Assessment of the anterior spinal artery and the artery of Adamkiewicz using multi-detector CT angiography.
BACKGROUND: Damage to the spinal cord after the treatment of the descending thoracic and thoracoabdominal aortic aneurysms is an uncommon but devastating complication. The artery of Adamkiewicz (AKA) is the principal arterial supply of the anterior spinal artery (ASA) in the lower thoracic and lumbar level. The purpose of this study was to evaluate the visualization of the anterior spinal artery and the artery of Adamkiewicz, the affecting factors for the detection rate using multi-detector row CT (MDCT). METHODS: Ninety-nine consecutive patients (31 women and 68 men; age range, 25 - 90 years; average age 61.3 years), with suspicion for thoracic aortic lesions necessitating surgical intervention (31 aortic aneurysm, 45 dissection, 5 intramural hematoma, and 18 normal), underwent CT angiography from the aortic arch to the aortic bifurcation. Transverse sections, multiplanar reformations and thin maximum intensity projections were used to assess the ASA and AKA. The level of the ASA and AKA origins and CT acquisition parameters were recorded. The contrast-to-noise ratio of the image, an index of the mass of the T11 body (vertebral mass index), the subcutaneous fat thickness, and the CT value within the aortic arch and at the T11 level were measured. The detection of the ASA and AKA were evaluated relative to the acquisition parameters, scan characteristics, and aortic lesion type. Differences were assessed with the Wilcoxon rank-sum and t tests. RESULTS: The ASA was visualized in 51 patients (52%) and the AKA in 18 patients (18%). The ASA was identified in 36/67 patients (54%) with 1.25 mm thickness and in 15/32 patients (47%) with 2.5 - 3.0 mm thickness. This difference did not achieve significance (P = 0.13). The detection rate of the ASA and the AKA was influenced by the vertebral mass index and the contrast-to-noise ratio (P < 0.05). The amount of subcutaneous fat affected the detection rate of the ASA (P < 0.05) but not the AKA. In CT scans of ASA detection, the mean CT values in the aorta at the arch and at T11 were 360 and 358 HU, respectively, whereas in CT scans without ASA detection, the CT values in the aorta at the arch and at T11 were lower (P < 0.05), 297 and 317 HU, respectively. CONCLUSIONS: The ASA and AKA were less frequently detected in our cohort than previous reports. The visualization of the ASA and AKA was significantly affected by aortic enhancement, the "vertebral mass index", and the contrast-to-noise ratio.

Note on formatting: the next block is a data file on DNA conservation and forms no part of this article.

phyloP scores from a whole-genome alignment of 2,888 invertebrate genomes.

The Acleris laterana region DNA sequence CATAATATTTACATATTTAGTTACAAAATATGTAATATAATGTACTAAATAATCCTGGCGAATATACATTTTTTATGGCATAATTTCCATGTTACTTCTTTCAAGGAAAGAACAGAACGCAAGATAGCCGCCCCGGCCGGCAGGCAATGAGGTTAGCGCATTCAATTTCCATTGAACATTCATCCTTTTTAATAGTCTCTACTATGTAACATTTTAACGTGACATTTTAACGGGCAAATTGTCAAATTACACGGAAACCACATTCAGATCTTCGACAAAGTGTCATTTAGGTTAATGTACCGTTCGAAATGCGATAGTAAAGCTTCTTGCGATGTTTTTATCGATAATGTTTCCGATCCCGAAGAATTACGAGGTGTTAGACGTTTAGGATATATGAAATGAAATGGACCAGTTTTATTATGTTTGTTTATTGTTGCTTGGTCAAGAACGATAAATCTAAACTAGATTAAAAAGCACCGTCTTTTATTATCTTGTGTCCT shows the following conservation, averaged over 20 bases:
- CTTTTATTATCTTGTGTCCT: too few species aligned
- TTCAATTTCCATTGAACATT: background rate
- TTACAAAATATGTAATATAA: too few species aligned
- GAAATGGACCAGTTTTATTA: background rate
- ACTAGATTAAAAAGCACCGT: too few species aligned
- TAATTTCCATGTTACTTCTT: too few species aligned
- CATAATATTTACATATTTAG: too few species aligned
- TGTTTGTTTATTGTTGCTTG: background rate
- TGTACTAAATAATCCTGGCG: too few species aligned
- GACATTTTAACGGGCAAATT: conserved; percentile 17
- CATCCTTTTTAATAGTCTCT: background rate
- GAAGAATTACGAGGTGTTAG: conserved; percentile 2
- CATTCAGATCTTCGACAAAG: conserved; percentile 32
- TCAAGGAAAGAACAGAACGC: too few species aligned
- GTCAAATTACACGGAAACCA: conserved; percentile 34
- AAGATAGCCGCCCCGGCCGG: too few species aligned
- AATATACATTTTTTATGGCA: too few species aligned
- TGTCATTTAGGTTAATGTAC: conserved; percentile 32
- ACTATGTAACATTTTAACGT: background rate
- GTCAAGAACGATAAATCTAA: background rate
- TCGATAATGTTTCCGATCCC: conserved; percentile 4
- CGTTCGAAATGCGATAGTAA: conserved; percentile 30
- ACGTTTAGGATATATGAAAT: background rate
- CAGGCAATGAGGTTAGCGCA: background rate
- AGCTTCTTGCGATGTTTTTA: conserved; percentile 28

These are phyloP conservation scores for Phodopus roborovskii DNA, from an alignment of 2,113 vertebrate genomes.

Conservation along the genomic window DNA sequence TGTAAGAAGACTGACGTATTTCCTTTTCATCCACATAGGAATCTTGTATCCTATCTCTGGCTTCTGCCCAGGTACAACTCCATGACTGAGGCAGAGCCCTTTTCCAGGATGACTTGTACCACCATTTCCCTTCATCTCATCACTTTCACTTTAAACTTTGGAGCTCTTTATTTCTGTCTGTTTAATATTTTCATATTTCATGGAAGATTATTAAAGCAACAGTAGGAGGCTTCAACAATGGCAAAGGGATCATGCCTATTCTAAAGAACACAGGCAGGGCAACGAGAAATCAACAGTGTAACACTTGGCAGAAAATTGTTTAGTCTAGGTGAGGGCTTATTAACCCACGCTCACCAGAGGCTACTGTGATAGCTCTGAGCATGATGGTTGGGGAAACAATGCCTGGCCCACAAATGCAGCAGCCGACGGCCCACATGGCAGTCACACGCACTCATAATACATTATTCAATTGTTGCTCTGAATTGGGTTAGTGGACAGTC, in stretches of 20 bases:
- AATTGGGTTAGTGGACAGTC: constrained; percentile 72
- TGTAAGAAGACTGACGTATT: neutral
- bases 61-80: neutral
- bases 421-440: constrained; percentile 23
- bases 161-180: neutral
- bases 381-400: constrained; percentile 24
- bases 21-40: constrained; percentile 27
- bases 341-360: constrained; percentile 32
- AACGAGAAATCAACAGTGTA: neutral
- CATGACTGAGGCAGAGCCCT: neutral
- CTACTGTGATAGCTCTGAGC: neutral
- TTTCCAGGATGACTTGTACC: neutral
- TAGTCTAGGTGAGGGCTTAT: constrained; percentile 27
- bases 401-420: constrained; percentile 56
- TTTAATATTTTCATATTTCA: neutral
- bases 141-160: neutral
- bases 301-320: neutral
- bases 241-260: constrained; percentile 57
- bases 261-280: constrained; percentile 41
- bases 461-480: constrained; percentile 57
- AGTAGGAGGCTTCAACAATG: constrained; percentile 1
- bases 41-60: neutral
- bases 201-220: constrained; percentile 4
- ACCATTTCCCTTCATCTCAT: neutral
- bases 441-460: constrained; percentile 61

Zhao, S-H; Logan, L; Schraedley, P; Rubin, GD
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